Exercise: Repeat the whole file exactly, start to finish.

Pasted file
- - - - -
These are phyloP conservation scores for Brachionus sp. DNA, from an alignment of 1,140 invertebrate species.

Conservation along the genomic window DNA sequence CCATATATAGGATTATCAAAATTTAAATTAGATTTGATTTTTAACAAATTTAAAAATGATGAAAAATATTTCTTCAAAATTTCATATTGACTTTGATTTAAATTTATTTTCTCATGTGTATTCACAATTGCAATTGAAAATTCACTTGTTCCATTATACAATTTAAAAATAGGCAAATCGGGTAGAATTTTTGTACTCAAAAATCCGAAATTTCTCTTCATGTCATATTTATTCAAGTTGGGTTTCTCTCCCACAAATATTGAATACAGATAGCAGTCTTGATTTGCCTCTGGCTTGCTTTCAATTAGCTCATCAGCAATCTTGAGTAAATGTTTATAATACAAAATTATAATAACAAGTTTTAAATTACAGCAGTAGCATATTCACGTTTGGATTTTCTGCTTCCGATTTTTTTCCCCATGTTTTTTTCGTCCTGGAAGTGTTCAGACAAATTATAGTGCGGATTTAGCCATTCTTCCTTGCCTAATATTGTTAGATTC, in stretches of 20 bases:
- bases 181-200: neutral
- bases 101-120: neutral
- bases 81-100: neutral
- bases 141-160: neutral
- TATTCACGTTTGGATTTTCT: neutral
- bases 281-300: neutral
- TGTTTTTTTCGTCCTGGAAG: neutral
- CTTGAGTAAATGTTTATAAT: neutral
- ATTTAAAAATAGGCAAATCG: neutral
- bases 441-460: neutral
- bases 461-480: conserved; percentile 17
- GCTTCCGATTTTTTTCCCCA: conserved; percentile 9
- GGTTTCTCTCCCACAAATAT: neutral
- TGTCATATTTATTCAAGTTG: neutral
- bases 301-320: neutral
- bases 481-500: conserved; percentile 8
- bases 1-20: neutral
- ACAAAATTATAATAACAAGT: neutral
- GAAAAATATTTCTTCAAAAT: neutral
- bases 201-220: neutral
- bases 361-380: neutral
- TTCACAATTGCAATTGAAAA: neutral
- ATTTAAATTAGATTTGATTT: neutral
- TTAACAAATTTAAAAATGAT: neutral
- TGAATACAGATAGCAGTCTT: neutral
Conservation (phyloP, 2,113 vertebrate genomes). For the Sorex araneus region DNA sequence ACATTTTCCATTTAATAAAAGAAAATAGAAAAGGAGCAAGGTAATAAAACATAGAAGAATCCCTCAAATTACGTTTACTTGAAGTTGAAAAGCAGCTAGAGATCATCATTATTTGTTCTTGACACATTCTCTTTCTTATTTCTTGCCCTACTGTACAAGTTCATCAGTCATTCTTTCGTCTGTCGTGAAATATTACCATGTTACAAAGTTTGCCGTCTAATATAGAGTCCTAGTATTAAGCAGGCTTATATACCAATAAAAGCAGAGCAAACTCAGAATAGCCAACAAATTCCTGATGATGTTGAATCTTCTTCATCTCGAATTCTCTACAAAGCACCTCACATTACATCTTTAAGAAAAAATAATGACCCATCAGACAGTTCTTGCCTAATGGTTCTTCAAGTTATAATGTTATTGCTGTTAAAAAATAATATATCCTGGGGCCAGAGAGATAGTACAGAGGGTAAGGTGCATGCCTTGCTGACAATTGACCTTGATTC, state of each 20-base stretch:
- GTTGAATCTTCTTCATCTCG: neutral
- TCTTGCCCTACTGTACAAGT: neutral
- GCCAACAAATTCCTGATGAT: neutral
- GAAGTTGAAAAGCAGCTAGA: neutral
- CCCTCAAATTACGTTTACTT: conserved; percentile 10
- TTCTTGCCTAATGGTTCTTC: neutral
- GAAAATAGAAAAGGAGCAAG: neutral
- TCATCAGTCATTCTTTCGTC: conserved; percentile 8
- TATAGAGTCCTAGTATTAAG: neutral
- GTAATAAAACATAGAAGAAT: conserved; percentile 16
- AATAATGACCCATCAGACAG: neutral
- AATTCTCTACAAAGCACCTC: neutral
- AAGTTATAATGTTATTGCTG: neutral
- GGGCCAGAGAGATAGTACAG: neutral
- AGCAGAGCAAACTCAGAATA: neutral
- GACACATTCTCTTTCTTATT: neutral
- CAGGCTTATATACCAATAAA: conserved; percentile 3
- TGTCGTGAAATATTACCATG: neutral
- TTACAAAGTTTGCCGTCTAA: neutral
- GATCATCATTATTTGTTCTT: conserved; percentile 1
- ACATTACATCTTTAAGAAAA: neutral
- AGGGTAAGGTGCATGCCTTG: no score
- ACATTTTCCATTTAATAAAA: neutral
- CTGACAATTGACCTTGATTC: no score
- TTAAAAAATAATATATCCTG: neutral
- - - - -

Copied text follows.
These are phyloP conservation scores for Brachionus sp. DNA, from an alignment of 1,140 invertebrate species.

Conservation along the genomic window DNA sequence CCATATATAGGATTATCAAAATTTAAATTAGATTTGATTTTTAACAAATTTAAAAATGATGAAAAATATTTCTTCAAAATTTCATATTGACTTTGATTTAAATTTATTTTCTCATGTGTATTCACAATTGCAATTGAAAATTCACTTGTTCCATTATACAATTTAAAAATAGGCAAATCGGGTAGAATTTTTGTACTCAAAAATCCGAAATTTCTCTTCATGTCATATTTATTCAAGTTGGGTTTCTCTCCCACAAATATTGAATACAGATAGCAGTCTTGATTTGCCTCTGGCTTGCTTTCAATTAGCTCATCAGCAATCTTGAGTAAATGTTTATAATACAAAATTATAATAACAAGTTTTAAATTACAGCAGTAGCATATTCACGTTTGGATTTTCTGCTTCCGATTTTTTTCCCCATGTTTTTTTCGTCCTGGAAGTGTTCAGACAAATTATAGTGCGGATTTAGCCATTCTTCCTTGCCTAATATTGTTAGATTC, in stretches of 20 bases:
- bases 181-200: neutral
- bases 101-120: neutral
- bases 81-100: neutral
- bases 141-160: neutral
- TATTCACGTTTGGATTTTCT: neutral
- bases 281-300: neutral
- TGTTTTTTTCGTCCTGGAAG: neutral
- CTTGAGTAAATGTTTATAAT: neutral
- ATTTAAAAATAGGCAAATCG: neutral
- bases 441-460: neutral
- bases 461-480: conserved; percentile 17
- GCTTCCGATTTTTTTCCCCA: conserved; percentile 9
- GGTTTCTCTCCCACAAATAT: neutral
- TGTCATATTTATTCAAGTTG: neutral
- bases 301-320: neutral
- bases 481-500: conserved; percentile 8
- bases 1-20: neutral
- ACAAAATTATAATAACAAGT: neutral
- GAAAAATATTTCTTCAAAAT: neutral
- bases 201-220: neutral
- bases 361-380: neutral
- TTCACAATTGCAATTGAAAA: neutral
- ATTTAAATTAGATTTGATTT: neutral
- TTAACAAATTTAAAAATGAT: neutral
- TGAATACAGATAGCAGTCTT: neutral
Conservation (phyloP, 2,113 vertebrate genomes). For the Sorex araneus region DNA sequence ACATTTTCCATTTAATAAAAGAAAATAGAAAAGGAGCAAGGTAATAAAACATAGAAGAATCCCTCAAATTACGTTTACTTGAAGTTGAAAAGCAGCTAGAGATCATCATTATTTGTTCTTGACACATTCTCTTTCTTATTTCTTGCCCTACTGTACAAGTTCATCAGTCATTCTTTCGTCTGTCGTGAAATATTACCATGTTACAAAGTTTGCCGTCTAATATAGAGTCCTAGTATTAAGCAGGCTTATATACCAATAAAAGCAGAGCAAACTCAGAATAGCCAACAAATTCCTGATGATGTTGAATCTTCTTCATCTCGAATTCTCTACAAAGCACCTCACATTACATCTTTAAGAAAAAATAATGACCCATCAGACAGTTCTTGCCTAATGGTTCTTCAAGTTATAATGTTATTGCTGTTAAAAAATAATATATCCTGGGGCCAGAGAGATAGTACAGAGGGTAAGGTGCATGCCTTGCTGACAATTGACCTTGATTC, state of each 20-base stretch:
- GTTGAATCTTCTTCATCTCG: neutral
- TCTTGCCCTACTGTACAAGT: neutral
- GCCAACAAATTCCTGATGAT: neutral
- GAAGTTGAAAAGCAGCTAGA: neutral
- CCCTCAAATTACGTTTACTT: conserved; percentile 10
- TTCTTGCCTAATGGTTCTTC: neutral
- GAAAATAGAAAAGGAGCAAG: neutral
- TCATCAGTCATTCTTTCGTC: conserved; percentile 8
- TATAGAGTCCTAGTATTAAG: neutral
- GTAATAAAACATAGAAGAAT: conserved; percentile 16
- AATAATGACCCATCAGACAG: neutral
- AATTCTCTACAAAGCACCTC: neutral
- AAGTTATAATGTTATTGCTG: neutral
- GGGCCAGAGAGATAGTACAG: neutral
- AGCAGAGCAAACTCAGAATA: neutral
- GACACATTCTCTTTCTTATT: neutral
- CAGGCTTATATACCAATAAA: conserved; percentile 3
- TGTCGTGAAATATTACCATG: neutral
- TTACAAAGTTTGCCGTCTAA: neutral
- GATCATCATTATTTGTTCTT: conserved; percentile 1
- ACATTACATCTTTAAGAAAA: neutral
- AGGGTAAGGTGCATGCCTTG: no score
- ACATTTTCCATTTAATAAAA: neutral
- CTGACAATTGACCTTGATTC: no score
- TTAAAAAATAATATATCCTG: neutral